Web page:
Neither Black Nor White: Intermarried Jews and Mischlinge during the Third Reich


What Makes a Pure German?


Nuremburg Laws


The Party's Viewpoint

Personal Stories




The Rosenstrasse Protest


The Third Reich often evokes images of a totalitarian police state, run with an iron arm and allowing no place for dissent, much less resistance. To some extent, this portrait of Nazi Germany is accurate. The Nazi party controlled many aspects of society, including communication (newspapers and radios), military service, and even day-to-day life.  The formidable Gestapo police force caused many people to continuously live in fear of being arrested.

    However, resistance efforts were present during Nazi Germany. Although some efforts such as the White Rose, organized by university students in Munich, were harshly stopped with executions, others made a great impact on the regime, and still others precipitated change.

    One of the most memorable resistance efforts that truly changed the original plans of Nazi officials occurred between February 27th and March 6th, 1943. This resistance effort is known today as Rosenstrasse.

    In the early months of 1943, Nazi officials in Berlin had been discussing, for yet another time, how the regime should treat intermarried Jews and Mischlinge.  A particular question was if such individuals should be included in the mass deportations that, by 1943, were quite common. The Third Reich was moving steadily closer to the Final Solution and yearned to make major cities and regions Judenfrei (free of Jews). To accomplish this in the nation’s capital of Berlin, plans were laid for a Final Roundup. At this time, the vast majority of Jews that remained in Berlin were either intermarried or Mischlinge.  Joseph Goebbels, the leader of propaganda efforts, made the decision to deport only intermarried Jews without children (Stoltzfus 195).

    On February 27, 1943, the Final Roundup of Jews in Berlin began.  Official Nazi vehicles raced through the streets, picking up any individual who appeared to be Jewish and roughly throwing them into the trucks. Whole city blocks were cordoned off in order to sweep each residence without the fear of Jewish escapees. In some instances, Nazi officers arrived at employment centers, arresting Jews as they worked. One such incident was remembered by Dr. Ernst Bukofer, who was surprised and apprehended by Nazi guards as he arrived to his workplace in the morning. He and his coworkers were taken to a holding center without any explanation (Stoltzfus 210).

    By the end of the first day, the Nazis had collected 5,000 Jews. These confused and distraught individuals were taken to Rosenstrasse 2-4 as a temporary holding place before the next step of being deported to concentration camps.  Ironically, the Rosenstrasse area was traditionally a center of Jewish community. Some Jews were unconcerned when they arrived there because they were in familiar surroundings (Stoltzfus 214). However, the Jews’ confinement at Rosenstrasse was a cause for concern, as it is undeniable that the Nazi’s ultimate intention was to deport all of the Jews in Berlin.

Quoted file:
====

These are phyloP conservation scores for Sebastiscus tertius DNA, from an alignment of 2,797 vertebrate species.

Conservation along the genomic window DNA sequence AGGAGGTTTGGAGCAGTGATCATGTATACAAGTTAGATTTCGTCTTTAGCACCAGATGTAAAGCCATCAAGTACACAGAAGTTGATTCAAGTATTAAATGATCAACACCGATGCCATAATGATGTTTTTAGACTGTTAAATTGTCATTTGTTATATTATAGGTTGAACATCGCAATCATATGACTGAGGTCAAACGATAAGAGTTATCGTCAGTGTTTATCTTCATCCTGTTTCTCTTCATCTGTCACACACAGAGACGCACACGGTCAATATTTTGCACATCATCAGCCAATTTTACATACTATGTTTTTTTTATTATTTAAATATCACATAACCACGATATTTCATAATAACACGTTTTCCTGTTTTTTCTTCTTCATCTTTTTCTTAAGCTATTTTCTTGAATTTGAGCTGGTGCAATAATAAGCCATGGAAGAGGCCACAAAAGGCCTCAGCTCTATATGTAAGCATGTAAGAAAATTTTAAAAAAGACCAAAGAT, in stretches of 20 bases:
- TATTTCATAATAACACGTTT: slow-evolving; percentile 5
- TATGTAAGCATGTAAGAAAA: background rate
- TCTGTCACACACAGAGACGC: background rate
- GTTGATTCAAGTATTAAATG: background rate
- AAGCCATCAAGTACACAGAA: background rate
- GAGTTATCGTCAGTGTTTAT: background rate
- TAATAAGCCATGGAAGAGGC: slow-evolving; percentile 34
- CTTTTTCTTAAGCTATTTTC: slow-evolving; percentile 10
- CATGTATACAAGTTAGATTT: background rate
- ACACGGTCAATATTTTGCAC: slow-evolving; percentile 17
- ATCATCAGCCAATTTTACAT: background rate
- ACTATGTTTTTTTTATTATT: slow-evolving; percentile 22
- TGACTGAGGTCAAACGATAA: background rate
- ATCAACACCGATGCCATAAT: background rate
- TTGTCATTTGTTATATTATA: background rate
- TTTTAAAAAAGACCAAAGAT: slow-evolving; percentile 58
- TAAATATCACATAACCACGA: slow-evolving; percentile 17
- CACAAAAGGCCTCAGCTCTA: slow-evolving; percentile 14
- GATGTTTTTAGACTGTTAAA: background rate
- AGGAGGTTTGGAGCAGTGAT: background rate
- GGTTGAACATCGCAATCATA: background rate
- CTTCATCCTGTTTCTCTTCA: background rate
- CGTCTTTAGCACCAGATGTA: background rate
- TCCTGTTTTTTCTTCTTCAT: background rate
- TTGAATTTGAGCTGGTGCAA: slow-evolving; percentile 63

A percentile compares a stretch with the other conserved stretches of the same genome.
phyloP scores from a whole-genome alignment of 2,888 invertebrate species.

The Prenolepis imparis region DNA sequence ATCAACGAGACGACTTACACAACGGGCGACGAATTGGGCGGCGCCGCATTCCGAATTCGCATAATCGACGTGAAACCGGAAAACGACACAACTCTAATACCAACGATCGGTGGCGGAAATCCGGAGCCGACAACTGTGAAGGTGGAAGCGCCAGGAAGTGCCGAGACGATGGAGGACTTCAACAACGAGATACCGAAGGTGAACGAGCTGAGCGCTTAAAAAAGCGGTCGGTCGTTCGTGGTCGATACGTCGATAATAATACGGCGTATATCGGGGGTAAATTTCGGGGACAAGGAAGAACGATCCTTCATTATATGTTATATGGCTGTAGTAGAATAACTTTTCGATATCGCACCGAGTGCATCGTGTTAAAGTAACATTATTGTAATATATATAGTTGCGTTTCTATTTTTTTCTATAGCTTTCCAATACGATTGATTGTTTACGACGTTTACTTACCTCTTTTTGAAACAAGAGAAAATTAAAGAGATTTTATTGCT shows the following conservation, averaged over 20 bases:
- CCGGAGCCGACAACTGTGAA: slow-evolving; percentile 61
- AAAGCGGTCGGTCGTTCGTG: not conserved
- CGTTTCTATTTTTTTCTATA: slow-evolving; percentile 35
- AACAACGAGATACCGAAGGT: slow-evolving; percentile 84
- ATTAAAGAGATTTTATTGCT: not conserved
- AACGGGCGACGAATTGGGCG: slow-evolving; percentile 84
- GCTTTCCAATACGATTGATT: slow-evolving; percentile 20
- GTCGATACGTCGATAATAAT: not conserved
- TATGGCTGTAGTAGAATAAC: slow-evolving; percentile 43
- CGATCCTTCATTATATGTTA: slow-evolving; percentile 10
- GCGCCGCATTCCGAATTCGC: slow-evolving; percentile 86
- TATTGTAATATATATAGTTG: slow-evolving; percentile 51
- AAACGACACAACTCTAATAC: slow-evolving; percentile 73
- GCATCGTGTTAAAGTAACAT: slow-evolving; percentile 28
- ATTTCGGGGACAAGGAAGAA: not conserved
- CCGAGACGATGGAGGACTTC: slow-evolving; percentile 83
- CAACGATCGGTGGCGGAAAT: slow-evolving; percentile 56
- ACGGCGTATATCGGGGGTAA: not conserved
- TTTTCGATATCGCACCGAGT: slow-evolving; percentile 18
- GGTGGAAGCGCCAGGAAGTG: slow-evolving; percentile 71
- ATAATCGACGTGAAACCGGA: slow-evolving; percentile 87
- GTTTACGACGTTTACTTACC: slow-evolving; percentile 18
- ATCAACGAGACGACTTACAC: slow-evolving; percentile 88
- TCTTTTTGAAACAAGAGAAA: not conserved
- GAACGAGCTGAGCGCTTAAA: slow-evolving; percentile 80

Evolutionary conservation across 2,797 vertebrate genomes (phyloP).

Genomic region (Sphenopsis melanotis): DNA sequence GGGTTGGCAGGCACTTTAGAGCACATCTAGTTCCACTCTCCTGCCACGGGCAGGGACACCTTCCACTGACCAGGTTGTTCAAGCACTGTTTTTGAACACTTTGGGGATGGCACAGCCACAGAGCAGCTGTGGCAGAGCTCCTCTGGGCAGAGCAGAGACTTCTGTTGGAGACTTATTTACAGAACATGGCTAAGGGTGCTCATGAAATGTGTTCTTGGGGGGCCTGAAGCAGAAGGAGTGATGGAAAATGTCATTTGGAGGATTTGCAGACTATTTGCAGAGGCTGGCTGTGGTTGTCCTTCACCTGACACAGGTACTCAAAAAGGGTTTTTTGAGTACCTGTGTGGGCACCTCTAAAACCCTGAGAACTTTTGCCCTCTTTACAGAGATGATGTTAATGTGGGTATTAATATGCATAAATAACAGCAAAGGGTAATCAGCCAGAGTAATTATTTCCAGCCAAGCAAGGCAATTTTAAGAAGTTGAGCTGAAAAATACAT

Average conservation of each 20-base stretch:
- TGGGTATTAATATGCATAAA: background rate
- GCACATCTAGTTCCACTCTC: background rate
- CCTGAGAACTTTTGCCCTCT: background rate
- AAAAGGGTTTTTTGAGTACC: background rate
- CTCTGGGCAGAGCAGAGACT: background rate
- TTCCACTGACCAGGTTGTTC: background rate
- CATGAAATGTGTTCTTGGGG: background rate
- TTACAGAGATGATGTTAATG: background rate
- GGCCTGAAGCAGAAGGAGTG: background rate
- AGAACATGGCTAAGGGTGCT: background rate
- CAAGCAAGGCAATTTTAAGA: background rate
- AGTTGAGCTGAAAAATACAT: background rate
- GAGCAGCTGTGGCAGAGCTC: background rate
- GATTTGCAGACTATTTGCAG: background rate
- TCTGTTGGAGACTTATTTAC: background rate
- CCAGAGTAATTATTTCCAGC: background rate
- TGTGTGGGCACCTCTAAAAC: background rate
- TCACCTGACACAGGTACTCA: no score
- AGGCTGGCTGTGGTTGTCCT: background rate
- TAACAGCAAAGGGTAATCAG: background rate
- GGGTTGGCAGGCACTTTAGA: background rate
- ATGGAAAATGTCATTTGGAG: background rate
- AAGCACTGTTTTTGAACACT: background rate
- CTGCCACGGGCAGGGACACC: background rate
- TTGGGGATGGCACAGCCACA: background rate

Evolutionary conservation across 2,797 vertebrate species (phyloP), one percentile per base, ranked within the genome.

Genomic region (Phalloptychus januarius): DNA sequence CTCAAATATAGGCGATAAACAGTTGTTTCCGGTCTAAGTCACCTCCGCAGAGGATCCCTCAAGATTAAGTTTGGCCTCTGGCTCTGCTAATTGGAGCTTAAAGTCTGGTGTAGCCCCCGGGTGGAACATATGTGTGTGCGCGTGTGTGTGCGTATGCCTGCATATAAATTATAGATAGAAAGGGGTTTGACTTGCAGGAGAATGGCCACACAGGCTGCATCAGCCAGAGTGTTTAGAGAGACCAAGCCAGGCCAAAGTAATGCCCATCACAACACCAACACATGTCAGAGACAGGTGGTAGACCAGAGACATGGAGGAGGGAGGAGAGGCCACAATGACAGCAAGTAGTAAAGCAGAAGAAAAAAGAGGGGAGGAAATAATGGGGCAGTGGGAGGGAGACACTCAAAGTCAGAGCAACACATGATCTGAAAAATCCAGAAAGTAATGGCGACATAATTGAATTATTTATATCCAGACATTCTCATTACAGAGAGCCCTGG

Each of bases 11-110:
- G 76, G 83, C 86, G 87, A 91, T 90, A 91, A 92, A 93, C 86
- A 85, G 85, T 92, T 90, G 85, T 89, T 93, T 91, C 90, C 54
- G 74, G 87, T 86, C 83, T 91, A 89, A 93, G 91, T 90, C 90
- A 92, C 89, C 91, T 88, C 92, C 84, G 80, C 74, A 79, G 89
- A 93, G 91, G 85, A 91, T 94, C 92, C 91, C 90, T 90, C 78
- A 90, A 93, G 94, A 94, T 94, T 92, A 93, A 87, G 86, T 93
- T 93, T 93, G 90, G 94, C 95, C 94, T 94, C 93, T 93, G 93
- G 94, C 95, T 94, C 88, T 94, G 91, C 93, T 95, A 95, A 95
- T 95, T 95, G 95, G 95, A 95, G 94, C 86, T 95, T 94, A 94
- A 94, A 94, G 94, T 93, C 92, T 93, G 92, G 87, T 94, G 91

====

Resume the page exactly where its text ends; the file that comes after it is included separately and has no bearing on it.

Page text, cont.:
Rosenstrasse 2-4

    By the end of the second day of the Final Roundup, a small crowd of about 200 women and other protestors  had gathered outside of the one-entrance building of Rosenstrasse, armed only with the cry, “We want our husbands back” (Stoltzfus 215). This crowd, comprised mostly of Aryan women married to Jews, grew from day to day as more concerned wives and family members made the trek to Rosenstrasse in an attempt to free their loved ones.

    As the women outside protested, the conditions within the building worsened. Small portions of chopped cabbage made up the prisoners’ main diet, and unsanitary crowded living conditions were rampant (Stoltzfus 223). However, the prisoners drew hope from the sound of the women’s unrelenting cries of protest outside the building.

    Because massive public protests were not allowed under the Third Reich, Goebbels felt that it was necessary to terminate this protest as soon as possible to eliminate the chance of anti-Nazi sentiments spreading to other areas of Germany. Nazi officials were ordered to close the nearby train station of Bahnhof Borse in order to discourage potential protestors from joining the demonstration. However, the number of protestors only swelled. Often, the guards threatened to fire into the crowd, but this only succeeded in dispersing the women for a maximum of five minutes (Stoltzfus 227). On March 5, the Gestapo arrested ten women and took them to the Labor Bureau in a desperate attempt to intimidate the rest of the crowd.  These women were held in custody for one day and then released (Stoltzfus 238). However, no amount of intimidation thwarted the effort. By March 6, the crowd had grown to 1,000 people (Stoltzfus 243).

    On March 6, 1943, the protestors’ perseverance and determination was rewarded. Goebbels ordered the release of the 1,700 intermarried Jews and Mischlinge detained within Rosenstrasse 2-4 as a last-ditch effort to hide the fact that such a massive protest had occurred. The official explanation was that the Gestapo had abused its power by arresting German-Jewish families (Stoltzfus 248). For the thousands of families involved, however, it didn’t matter what the explanation was.  They simply considered themselves lucky to have a chance to be reunited.

For more information on the Rosenstrasse protest, see Resistance of the Heart: Intermarriage and the Rosenstrasse Protest in Nazi Germany by Nathan Stoltzfus .